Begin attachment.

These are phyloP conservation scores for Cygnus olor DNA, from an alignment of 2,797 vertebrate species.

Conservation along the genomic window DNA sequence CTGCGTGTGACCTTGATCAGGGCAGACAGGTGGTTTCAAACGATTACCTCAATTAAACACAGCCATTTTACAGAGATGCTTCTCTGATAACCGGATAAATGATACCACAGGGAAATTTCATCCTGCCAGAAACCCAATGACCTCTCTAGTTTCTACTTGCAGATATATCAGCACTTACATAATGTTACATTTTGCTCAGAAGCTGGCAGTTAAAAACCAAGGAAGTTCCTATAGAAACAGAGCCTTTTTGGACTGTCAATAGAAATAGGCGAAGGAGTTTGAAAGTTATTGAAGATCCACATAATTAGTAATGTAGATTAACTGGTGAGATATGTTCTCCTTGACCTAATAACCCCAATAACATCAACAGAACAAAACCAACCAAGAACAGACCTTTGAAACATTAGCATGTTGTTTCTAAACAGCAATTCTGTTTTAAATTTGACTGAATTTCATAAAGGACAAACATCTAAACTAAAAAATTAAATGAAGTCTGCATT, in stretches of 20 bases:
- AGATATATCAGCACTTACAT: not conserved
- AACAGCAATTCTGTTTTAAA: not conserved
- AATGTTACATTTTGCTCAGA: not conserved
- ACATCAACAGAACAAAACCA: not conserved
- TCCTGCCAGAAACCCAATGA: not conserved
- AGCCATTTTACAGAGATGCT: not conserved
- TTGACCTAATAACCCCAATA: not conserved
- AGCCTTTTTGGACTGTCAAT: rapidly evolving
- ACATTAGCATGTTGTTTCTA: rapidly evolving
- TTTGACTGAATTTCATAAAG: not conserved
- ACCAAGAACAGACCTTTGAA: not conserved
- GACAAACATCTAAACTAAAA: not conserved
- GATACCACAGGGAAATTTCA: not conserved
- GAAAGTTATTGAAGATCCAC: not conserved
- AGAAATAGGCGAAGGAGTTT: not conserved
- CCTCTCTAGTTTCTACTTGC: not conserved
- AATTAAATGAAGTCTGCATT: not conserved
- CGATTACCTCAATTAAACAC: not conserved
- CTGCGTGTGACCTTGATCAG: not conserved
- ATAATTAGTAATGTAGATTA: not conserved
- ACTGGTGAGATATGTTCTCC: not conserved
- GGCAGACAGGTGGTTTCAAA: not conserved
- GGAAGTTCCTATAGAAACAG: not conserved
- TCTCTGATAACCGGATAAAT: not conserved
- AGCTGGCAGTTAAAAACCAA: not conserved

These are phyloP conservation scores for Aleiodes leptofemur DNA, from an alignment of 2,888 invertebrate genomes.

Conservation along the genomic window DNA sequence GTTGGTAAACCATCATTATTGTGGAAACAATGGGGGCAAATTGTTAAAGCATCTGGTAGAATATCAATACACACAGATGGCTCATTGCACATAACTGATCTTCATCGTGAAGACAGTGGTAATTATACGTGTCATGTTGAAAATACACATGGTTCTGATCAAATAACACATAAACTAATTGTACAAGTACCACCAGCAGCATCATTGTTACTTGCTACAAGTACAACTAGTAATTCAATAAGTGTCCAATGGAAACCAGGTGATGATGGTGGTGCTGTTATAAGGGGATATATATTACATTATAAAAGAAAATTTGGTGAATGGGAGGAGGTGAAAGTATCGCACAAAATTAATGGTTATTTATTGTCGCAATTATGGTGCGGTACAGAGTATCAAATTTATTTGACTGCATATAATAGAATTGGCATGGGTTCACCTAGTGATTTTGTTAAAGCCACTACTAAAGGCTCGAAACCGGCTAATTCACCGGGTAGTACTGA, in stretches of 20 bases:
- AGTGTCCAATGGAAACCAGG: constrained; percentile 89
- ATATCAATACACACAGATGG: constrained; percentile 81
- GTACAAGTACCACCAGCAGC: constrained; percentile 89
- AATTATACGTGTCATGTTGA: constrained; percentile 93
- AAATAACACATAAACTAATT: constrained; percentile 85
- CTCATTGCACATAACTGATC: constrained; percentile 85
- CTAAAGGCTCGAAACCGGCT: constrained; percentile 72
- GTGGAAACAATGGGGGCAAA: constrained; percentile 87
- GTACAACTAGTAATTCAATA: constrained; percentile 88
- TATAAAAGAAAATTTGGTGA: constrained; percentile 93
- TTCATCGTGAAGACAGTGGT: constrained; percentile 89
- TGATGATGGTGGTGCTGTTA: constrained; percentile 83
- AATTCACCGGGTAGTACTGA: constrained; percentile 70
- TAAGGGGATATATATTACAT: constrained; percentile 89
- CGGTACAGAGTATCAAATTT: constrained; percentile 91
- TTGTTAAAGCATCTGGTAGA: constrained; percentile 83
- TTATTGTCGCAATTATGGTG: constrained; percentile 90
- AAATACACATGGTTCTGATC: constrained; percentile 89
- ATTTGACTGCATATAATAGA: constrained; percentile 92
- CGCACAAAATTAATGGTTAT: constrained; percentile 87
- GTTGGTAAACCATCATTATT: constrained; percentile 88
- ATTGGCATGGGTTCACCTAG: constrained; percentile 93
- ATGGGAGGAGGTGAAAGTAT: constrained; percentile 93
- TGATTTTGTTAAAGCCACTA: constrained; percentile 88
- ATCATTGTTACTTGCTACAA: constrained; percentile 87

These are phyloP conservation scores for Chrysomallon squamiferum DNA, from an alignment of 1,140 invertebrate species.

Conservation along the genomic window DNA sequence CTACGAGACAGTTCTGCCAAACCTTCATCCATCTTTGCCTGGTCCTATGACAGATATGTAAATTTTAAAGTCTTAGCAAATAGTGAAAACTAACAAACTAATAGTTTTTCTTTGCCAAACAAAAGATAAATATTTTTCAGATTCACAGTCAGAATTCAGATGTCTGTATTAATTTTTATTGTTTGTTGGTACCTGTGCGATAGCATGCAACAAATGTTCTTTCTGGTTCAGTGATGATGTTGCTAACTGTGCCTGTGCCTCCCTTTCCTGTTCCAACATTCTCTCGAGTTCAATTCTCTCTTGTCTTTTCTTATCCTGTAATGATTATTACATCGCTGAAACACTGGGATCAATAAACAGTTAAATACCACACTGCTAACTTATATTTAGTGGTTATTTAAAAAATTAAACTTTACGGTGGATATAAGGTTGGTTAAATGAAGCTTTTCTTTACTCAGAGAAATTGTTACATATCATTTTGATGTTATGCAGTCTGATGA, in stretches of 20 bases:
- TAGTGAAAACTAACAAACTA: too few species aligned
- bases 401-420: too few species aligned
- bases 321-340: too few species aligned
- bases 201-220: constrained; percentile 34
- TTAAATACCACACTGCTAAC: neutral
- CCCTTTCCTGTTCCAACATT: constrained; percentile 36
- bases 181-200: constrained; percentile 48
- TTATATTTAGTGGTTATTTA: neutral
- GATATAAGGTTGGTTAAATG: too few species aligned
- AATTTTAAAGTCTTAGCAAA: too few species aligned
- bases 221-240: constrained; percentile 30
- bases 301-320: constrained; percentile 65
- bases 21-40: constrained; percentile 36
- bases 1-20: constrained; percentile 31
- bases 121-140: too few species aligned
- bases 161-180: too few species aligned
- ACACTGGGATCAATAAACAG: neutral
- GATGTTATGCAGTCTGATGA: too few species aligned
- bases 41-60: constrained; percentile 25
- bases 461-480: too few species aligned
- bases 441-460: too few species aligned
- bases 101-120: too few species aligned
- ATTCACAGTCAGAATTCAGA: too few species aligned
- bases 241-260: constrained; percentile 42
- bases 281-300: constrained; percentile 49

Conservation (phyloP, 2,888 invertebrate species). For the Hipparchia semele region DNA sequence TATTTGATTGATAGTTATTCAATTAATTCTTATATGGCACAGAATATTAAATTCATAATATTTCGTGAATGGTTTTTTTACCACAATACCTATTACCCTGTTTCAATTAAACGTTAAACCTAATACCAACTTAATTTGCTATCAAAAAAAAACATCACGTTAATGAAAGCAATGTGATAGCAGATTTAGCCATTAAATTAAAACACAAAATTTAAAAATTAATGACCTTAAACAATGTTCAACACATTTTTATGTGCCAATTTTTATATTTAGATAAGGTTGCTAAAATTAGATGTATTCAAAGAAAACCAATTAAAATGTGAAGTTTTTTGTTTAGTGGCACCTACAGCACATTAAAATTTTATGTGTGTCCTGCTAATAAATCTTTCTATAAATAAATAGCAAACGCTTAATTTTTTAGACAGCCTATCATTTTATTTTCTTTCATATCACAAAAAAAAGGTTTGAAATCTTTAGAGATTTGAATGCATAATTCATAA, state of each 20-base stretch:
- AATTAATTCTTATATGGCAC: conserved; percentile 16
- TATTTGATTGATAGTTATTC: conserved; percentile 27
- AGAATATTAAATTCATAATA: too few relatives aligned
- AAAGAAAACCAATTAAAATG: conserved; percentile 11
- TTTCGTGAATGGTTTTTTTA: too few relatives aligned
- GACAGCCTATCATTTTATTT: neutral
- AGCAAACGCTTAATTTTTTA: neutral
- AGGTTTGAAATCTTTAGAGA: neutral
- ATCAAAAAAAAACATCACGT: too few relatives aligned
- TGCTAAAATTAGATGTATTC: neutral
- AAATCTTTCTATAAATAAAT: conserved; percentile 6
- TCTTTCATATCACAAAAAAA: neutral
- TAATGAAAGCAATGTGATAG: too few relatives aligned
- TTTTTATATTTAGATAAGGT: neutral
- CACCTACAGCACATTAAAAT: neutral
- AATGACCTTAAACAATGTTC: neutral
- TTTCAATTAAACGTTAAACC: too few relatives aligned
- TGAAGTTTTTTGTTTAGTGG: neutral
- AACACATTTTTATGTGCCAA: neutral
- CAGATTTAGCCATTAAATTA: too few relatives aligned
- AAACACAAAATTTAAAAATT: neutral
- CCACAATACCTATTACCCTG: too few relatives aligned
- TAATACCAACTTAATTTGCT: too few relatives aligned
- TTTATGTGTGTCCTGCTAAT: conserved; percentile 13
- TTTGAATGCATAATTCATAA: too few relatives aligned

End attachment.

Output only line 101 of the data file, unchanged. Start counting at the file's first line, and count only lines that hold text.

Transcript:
- AACACATTTTTATGTGCCAA: neutral